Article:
Made in Japan was followed by two films by Nobuhiro Aihara (相原信洋, 1944-2011), an experimental animator who hit his stride in the 1970s. Although Aihara loved to travel overseas and meet fellow artists abroad, his works are rarely shown outside of Japan. The only works that are readily available are the collaborations he did with pop artist and colleague at Kyoto University of the Arts Keiichi Tanaami, which appear on DVDs released in Japan and France. Stone (1975) is an experimental animation shot using pixilation and other avant-garde techniques during a six-month stay in Sweden. Key images include Rorschach paintings on paper shot on natural stones and a time-lapse sequence of a brick house being painted shot with a fisheye lens. Karma (1977) has a more psychedelic feel to it, thanks in part to the soundtrack – “Aegean Sea” by Greek psychedelic / progressive rock band Aphrodite’s Child. The swirling, mandala-like imagery is a characteristic motif of Aihara’s work, appearing in many of his animations, paintings, and illustrations (see: Hiroshima 2010 poster). Learn more about Aihara in the obituary that I wrote in 2011.
Taku Furukawa (古川タク, b. 1941) is one of the best known independent animators in Japan. He began his career being mentored by Kuri, but then went on to found his own studios. His pared-down caricature style was heavily influenced by the style of the New Yorker cartoonist and illustrator Saul Steinberg. Furukawa won the Special Jury Prize at Annecy in 1975 for his innovative film Phenakistoscope and the Bungeishunjū Manga Award for his publication The Takun Humour in 1978. A few years ago he succeeded Kihachirō Kawamoto as the president of JAA (the Japanese Animation Association). Nguyen presented one of Furukawa’s classic work Coffee Break. Read my review of it here.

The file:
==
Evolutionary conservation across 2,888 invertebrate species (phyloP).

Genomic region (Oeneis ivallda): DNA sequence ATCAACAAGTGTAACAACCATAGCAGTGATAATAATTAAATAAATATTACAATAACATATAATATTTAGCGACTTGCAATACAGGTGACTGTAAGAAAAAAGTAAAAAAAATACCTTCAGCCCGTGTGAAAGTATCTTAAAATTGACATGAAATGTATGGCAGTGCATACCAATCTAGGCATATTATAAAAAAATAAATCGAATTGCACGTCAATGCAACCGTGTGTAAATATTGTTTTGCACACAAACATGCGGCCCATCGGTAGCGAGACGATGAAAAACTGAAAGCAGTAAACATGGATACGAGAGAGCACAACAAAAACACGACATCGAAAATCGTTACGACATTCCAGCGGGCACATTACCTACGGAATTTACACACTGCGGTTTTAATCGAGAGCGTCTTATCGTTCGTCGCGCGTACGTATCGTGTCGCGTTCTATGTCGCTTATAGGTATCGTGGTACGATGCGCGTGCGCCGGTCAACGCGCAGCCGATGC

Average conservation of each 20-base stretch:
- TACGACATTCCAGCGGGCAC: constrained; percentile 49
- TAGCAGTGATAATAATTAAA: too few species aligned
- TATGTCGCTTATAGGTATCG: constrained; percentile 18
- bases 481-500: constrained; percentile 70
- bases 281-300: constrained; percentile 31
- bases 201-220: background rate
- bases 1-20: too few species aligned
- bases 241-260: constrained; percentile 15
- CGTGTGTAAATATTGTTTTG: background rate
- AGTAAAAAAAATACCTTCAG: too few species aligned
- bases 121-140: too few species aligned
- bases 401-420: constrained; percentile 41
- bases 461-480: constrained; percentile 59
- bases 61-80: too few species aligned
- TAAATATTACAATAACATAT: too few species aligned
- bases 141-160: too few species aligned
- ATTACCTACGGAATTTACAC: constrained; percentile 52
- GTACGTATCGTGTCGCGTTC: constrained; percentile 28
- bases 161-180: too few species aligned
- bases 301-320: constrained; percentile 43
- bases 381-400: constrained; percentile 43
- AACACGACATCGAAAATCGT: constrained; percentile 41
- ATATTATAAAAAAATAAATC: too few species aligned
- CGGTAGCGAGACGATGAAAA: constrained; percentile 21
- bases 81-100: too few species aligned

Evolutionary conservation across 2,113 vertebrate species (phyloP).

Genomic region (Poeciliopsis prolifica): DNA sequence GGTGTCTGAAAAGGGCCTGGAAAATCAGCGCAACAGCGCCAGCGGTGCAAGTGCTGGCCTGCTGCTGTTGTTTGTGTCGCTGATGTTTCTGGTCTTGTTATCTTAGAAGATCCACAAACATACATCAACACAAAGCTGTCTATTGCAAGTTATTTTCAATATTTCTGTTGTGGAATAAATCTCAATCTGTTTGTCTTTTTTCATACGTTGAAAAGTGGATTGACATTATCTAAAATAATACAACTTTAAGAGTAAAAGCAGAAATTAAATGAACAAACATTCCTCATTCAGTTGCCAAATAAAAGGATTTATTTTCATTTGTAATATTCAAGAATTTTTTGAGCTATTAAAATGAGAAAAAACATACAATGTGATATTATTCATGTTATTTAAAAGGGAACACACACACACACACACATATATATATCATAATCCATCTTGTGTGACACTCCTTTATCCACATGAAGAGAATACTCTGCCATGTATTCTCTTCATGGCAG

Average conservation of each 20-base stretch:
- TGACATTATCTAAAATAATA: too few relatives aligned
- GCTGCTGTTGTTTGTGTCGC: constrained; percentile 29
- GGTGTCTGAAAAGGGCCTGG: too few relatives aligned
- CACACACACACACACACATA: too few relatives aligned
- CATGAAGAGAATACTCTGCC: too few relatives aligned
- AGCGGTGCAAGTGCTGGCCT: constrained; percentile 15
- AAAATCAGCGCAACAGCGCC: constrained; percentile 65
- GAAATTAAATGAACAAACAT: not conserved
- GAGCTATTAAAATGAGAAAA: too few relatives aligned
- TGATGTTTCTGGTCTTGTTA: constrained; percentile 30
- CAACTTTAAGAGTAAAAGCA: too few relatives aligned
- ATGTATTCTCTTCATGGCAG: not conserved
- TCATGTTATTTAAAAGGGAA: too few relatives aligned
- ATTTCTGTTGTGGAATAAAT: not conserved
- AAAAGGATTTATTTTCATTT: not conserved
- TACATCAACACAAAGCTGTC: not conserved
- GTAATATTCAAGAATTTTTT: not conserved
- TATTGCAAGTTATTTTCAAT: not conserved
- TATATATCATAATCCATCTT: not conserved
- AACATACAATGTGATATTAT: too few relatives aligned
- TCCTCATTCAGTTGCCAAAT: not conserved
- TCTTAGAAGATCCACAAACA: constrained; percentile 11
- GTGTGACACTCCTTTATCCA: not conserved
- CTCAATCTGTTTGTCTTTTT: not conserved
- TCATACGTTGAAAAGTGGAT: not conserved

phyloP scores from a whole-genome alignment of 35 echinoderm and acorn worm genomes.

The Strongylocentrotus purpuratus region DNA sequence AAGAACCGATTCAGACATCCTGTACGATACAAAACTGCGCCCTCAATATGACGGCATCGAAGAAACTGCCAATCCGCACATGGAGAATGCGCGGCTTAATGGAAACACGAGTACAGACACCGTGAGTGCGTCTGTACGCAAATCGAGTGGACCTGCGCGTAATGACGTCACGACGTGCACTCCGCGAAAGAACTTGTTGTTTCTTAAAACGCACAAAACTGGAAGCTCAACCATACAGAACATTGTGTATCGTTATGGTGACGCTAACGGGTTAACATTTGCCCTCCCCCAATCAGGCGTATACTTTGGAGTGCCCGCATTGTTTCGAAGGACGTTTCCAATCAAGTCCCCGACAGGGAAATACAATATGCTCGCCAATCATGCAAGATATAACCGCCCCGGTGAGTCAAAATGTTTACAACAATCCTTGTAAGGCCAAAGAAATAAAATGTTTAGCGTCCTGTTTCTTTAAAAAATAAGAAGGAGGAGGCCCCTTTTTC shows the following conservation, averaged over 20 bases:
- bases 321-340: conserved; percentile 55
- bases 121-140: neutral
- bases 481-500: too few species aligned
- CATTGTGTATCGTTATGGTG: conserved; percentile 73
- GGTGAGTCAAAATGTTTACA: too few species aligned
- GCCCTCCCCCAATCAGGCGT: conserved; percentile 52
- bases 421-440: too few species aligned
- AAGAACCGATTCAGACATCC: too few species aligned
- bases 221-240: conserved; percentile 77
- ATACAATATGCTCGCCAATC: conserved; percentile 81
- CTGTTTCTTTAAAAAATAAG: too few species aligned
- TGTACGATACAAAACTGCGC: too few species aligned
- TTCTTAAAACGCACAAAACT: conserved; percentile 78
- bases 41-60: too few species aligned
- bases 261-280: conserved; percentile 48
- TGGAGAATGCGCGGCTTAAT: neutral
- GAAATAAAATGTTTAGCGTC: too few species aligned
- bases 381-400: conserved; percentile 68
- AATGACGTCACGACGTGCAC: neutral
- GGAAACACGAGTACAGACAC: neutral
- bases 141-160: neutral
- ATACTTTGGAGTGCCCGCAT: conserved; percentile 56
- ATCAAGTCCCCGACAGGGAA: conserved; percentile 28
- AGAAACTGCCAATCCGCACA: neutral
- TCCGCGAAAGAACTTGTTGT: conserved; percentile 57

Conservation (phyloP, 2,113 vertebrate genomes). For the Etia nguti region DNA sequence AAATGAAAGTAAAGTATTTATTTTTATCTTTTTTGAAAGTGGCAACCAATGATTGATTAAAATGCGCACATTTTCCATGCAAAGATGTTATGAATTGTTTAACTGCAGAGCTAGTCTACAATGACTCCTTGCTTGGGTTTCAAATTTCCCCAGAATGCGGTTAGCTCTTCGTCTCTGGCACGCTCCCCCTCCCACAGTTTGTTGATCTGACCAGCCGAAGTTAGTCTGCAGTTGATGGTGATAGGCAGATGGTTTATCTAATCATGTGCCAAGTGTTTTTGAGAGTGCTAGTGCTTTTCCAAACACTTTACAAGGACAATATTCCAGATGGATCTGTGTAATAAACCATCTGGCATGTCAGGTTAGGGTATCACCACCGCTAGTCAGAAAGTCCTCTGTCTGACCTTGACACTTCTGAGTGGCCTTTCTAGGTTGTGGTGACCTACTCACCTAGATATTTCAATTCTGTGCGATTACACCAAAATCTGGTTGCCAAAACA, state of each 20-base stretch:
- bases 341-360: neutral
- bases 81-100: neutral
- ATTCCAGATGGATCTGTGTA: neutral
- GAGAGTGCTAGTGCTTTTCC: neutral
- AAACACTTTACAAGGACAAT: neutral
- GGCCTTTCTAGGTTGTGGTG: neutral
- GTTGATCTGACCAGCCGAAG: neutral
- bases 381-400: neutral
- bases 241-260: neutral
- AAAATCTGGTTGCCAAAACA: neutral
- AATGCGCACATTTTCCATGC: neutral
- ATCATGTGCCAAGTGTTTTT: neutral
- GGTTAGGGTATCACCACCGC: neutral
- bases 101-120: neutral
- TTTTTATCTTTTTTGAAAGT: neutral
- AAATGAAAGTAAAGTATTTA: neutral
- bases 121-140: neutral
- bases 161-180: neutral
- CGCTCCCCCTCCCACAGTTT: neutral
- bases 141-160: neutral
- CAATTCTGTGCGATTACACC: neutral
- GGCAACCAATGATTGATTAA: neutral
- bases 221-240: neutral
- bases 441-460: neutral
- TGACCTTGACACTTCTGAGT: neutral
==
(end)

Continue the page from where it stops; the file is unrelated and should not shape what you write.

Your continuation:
Shin’ichi Suzuki, who featured in the first part of Nguyen’s presentation for his work at Otogi Pro, went on to found his own production company Studio Zero in 1963. Nguyen was unable to get his animated short Bubble as originally planned, so he showed The Gourd Bottle (ひょうたん, 1976) instead. It’s a very funny, caricature style short about a drunk with a magic gourd bottle (aka calabash – a squash-like fruit that can be dried and used as a bottle). Suzuki has been the director of the Suginami Animation Museum since 2005.
Nguyen chose to close the 1st of his 2 programmes with Kinoshita’s 1978 film Pica-don. I thought that this was a good idea because the experience of watching Pica-don, an animated depiction of the bombing of Hiroshima based upon witness testimonies and drawings, is very intense. One really needs some quiet time afterwards to process the horror that the film evokes. Read more in my full review of the film and accompanying picture book.
Catherine Munroe Hotes 2014